JEDDAH, 5 June 2005 — To some, it’s an unthinkable act; for others, it’s better than loneliness, but in what is otherwise a conservative culture, misyar marriage goes against the grain.
Misyar marriage is a legal alternative marital arrangement more Saudi men and women are using to offset prohibitive marriage costs and the stigma unmarried women face.
In a misyar marriage the woman waives some of the rights she would enjoy in a normal marriage. Most misyar brides don’t change their residences but pursue marriage on a visitation basis. Some marriage officials say seven of 10 marriage contracts they conduct are misyar, and in some cases are asked to recommend prospective misyar partners.
Most of the women opting for misyar either are divorced, widowed or beyond the customary marriage age. The majority of men who take part in such marital arrangements are already married.
“All the misyar marriage contracts I conduct are between men and women remarrying,” said Abu Fawaz, who’s been a marriage official for four years. “For a misyar marriage all you need is witnesses, her dowry and the acceptance of both parties. Usually the woman either has her own place or lives with her family. Most of the time the woman’s family knows while the man’s family is in the dark about it, be it his first wife or any other family members.”
Arab News surveyed 30 Saudi men and women aged 20-40 regarding misyar marriage. Over 60 percent of the men surveyed would consider misyar marriage for themselves with the majority of the respondents in their 20s. Those who would not consider it for themselves would not allow it for kin, be it sisters, brothers, sons or daughters. However, among the men who would consider it themselves, only two would find such a marriage acceptable for a female relative.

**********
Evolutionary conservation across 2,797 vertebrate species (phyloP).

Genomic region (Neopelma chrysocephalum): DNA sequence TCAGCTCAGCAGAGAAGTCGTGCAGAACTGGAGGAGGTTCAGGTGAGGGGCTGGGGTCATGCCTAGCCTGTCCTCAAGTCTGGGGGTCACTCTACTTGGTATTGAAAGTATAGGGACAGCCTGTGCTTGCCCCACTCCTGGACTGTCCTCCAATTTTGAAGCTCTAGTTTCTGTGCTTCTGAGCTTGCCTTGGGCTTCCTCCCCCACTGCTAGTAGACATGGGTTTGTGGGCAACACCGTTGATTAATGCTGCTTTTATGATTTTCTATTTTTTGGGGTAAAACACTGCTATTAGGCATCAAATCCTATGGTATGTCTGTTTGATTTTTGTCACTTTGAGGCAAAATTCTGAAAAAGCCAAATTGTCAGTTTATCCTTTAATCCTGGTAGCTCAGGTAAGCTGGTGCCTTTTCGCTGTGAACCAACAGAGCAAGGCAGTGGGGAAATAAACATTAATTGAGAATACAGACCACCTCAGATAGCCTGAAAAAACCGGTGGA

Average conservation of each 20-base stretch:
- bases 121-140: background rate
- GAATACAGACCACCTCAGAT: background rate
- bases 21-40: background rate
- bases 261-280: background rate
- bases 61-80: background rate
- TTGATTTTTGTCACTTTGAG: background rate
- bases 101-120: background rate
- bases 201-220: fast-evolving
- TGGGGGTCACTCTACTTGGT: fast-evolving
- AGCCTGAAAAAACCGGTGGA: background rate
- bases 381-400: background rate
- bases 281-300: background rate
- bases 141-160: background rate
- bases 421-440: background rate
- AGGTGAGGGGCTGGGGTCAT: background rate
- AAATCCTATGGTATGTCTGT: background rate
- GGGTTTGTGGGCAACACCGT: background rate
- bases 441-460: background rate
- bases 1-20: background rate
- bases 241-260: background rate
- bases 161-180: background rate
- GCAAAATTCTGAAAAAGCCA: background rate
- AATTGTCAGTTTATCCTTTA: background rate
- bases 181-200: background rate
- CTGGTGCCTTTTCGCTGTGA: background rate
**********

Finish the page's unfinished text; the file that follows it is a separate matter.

“If I allowed myself to marry another man’s sister or daughter ‘misyarically’ then it would only be fair to accept the same for my own female kin,” said Mohammad H. “It’s a double standard for men to accept it for themselves and other men but not the females. After all, if we all took up the same policy then who would we marry — each other?”
The reasons men gave for favoring misyar most often related to cost, with some asking “why not?” “I get to maintain all my rights, but I don’t have to take care of her financially and don’t even have to provide a house for her,” said 25-year-old Rayan Abdullah, an unmarried medical student at the city university. “It’s a great solution — isn’t it? It costs less than having a girlfriend — doesn’t it?” Or is it a male convenience in a male-dominated culture?
“What are the things most of us married men complain about?” asked Ghazi Ahmad, a 38-year-old husband and father of three children. “Don’t all of us constantly complain about the financial burdens, the lack of personal freedom — the routine patterns? Then this is the best marriage ever as far as I’m concerned. Married but not married — perfect.”
The opinions of women respondents about misyar marriage were a sharp contrast to the males’. More than 86 percent of the women 20-40 would not even consider such a marriage for themselves. Only four women — all in the over-40 category — would consider such marriages for themselves or relatives.
Most of the women respondents called it “legal prostitution” or objected to the lack of women’s rights in misyar marriages.
“I’m set in my ways,” said a 42-year-old bank manager who chose to call herself Muna Saad. “I live with my mother and couldn’t tolerate the idea of leaving her to live alone, and I’m comfortable financially. At the same time, I’d love to get married,” Muna said. “I also think it would be amusing for the roles to be reversed and sort of ‘own’ the man for a change and having him owe me rather than the other way around.”
Despite optimistic expectations, such marriages are not always blissful. Former and current misyar spouses said it can become a nightmare if pregnancy results from the union or if there are already children from former marriages. With most misyar marriages rooted in secrecy, the husband is only a ghostly figure occasionally seen. Once a child is conceived, the luxury of secrecy disappears.
“My second misyar marriage was doing fine despite my hawk of a first wife,” said Abu Abdul Rahman. “But that was only until my second wife got pregnant, and then the real nightmare began. She wanted to announce our relationship publicly because it put her in bad situations societally — you can’t be single and pregnant. I had to tell my family and my wife, and all hell broke loose. Now both marriages are on the rocks.”